Christmas is a significant event in Nigeria every 25 December, especially for Christians, and the day is marked across the country with a public holiday.
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Nigeria, because it is the most populous nation in all Africa and because of its large economy, it known as the “Giant of Africa.” But Nigeria is not only large. It is also a land of great diversity, containing within itself nearly 500 distinct ethnic groups, each of which generally has its own language and culture. The largest groups are the Yoruba, the Igbo, and the Hausa, but even these make up a relatively small percentage of Nigeria’s 180 million people.
About 48.3 percent of people who live in Nigeria are Christians, with 48.9 percent being Muslims and a very small percentage still holding to African Animistic beliefs. Christmas is a public holiday in Nigeria, but it is not celebrated much in the northern parts of Nigeria, where the Muslim Hausa live. In the southern and central regions, however, almost everyone celebrates it. There are some denominations in Nigeria that do not accept December 25th as the true date of Christ’s birth – and indeed it is almost certainly not – but most of these still participate in the celebrations, observing simply the fact that He was born regardless of the day on which He was born.
In Nigeria, families will gather together on Christmas Eve to throw a party that lasts all night. Those who live in the big cities often travel back to small country villages to attend such parties because many of their relatives still live in rural regions that they left years back to find work in the city. Older relatives, lick parents and grandparents especially tend to reside in the villages, and it is customary to gather where your ancestors live instead of where your siblings live.
After a long night of celebrating, most Nigerians go to church services on Christmas Morning. They thank God for the gift of His Son and for the blessings of the past year. Also, the church’s choir will often go carolling at the homes of church members sometime during the Christmas season.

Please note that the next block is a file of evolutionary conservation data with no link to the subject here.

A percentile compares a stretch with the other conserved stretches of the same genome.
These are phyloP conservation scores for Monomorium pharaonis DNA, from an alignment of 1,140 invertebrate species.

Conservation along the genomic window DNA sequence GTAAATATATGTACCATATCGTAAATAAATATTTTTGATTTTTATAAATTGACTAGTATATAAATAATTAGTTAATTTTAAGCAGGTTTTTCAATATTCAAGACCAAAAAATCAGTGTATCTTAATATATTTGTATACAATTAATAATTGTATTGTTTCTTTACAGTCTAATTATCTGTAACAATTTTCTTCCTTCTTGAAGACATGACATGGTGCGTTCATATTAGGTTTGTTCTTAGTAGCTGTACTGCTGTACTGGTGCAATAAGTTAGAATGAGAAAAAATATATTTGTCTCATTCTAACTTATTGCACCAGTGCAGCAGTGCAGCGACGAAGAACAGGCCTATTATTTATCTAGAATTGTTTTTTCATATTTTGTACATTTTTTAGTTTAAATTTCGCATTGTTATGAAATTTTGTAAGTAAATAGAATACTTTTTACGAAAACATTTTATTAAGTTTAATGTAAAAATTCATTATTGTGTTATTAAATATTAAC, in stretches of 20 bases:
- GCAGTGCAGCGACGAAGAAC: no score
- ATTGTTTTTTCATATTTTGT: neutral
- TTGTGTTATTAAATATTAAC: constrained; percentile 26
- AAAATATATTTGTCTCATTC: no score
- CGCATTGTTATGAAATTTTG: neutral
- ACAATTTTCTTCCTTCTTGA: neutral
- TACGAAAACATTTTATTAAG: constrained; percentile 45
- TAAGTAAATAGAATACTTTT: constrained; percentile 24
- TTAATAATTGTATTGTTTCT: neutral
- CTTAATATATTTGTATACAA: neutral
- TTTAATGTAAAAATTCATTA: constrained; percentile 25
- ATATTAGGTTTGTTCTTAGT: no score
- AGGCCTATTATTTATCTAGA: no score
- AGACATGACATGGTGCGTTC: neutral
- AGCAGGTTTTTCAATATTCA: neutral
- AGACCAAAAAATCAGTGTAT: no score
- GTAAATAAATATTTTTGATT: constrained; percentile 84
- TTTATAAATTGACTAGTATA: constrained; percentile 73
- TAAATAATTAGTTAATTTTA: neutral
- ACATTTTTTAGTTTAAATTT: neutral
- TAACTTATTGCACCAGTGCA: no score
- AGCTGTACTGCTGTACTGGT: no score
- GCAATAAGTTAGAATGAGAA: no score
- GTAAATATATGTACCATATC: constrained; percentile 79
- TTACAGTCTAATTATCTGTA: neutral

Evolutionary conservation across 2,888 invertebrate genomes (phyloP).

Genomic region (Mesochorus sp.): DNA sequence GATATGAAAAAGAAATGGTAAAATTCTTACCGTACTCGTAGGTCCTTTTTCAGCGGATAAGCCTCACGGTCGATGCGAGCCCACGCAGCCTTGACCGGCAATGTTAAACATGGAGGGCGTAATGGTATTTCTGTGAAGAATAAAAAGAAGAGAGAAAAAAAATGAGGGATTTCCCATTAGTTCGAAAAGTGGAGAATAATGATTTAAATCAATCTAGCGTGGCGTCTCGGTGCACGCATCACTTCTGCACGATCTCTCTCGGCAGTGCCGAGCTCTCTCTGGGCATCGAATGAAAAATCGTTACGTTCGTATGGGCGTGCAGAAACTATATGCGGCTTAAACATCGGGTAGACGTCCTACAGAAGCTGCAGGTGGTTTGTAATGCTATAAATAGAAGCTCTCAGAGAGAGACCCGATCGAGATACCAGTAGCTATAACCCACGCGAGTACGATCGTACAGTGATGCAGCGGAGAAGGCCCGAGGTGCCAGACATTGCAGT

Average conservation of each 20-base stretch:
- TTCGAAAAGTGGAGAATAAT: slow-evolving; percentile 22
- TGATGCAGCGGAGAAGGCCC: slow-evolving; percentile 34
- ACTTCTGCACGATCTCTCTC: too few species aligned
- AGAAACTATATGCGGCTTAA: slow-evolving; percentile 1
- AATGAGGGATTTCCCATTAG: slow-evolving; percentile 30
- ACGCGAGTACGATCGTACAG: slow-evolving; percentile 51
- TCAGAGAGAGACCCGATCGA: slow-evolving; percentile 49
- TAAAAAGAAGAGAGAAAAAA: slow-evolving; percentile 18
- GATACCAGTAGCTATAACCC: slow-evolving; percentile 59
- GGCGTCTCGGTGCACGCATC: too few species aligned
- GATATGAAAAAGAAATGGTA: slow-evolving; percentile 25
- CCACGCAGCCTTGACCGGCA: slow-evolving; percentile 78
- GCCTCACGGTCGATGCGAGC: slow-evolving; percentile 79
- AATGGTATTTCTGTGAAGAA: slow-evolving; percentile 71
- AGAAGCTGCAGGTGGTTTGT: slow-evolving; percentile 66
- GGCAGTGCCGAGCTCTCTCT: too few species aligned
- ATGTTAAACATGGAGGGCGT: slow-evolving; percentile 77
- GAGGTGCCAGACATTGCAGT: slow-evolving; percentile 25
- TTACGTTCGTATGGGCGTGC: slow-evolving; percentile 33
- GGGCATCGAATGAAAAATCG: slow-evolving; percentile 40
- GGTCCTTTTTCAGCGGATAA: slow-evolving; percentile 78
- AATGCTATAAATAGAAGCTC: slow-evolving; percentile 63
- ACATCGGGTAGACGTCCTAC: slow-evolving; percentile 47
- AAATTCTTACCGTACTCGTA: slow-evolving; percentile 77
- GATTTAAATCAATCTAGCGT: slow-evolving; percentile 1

At home, a Christmas tree and other decorations will be put up, and presents will be exchanges among family members. Christmas dinner will be shared, normally including such dishes as mashed yams, fried rice, roast turkey, grilled meats like goat, sheep, beef, and chicken, and some kind of vegetable salad. Of special importance, however, to the meal is traditional Nigerian jollof rice, which is thought to be an “ancestor” of Louisiana’s jambalaya rice. It is made by frying onions, tomatoes, and pepper in a pan, adding meat stock, and then boiling the rice in the stock. Jollof rice is always red, due to the tomatoes, which is fitting for the Christmas season.
Many children get a new set of clothes from their parents for Christmas and will dress up before going to see Santa. They also go door to door to receive small amounts of money and other gifts, which they use to buy firecrackers. “Bangers” and other types of firecrackers are very popular among Nigerian children at Christmas time.
Should you be travelling in Nigeria around Christmas time, some activities you might want to engage in include:
- Visit Lagos, the largest city in Nigeria, which is located on the western end of the coastal strip. The lights displays and shopping are very impressive, but we want to mention one particular attraction: “Winter Wonderland.” At Winter Wonderland, kids can experience artificial snowfalls, see Santa Claus, play “Mega cheese games,” and have an all-around fun time.
- Visit Abuja, the capital, which sits inland in the very centre of the country. Two of the main attractions are the beautiful, spacious Millennial Park and Silverbird Entertainment Centre, with its theatre, arcade games, shops, and more. You may also want to stay at Berger Life Camp, where many tourists attend carefully planned Christmas events and feast on tasty cuisine.
- Visit Port Harcourt, which is on the Niger River Delta. If in Nigeria early enough, you can attend “Carniriv,” a carnival that runs from about three weeks till about two weeks before Christmas Day. There are many event related to the local culture, local music, and an international “Caribbean” element that has been imported.
Nigerian Christmases are very different from those in the West in many ways, and the tourist can learn much about the local culture during a Christmastime stay. Experiencing Christmas in Nigeria will create memories that will last a lifetime.
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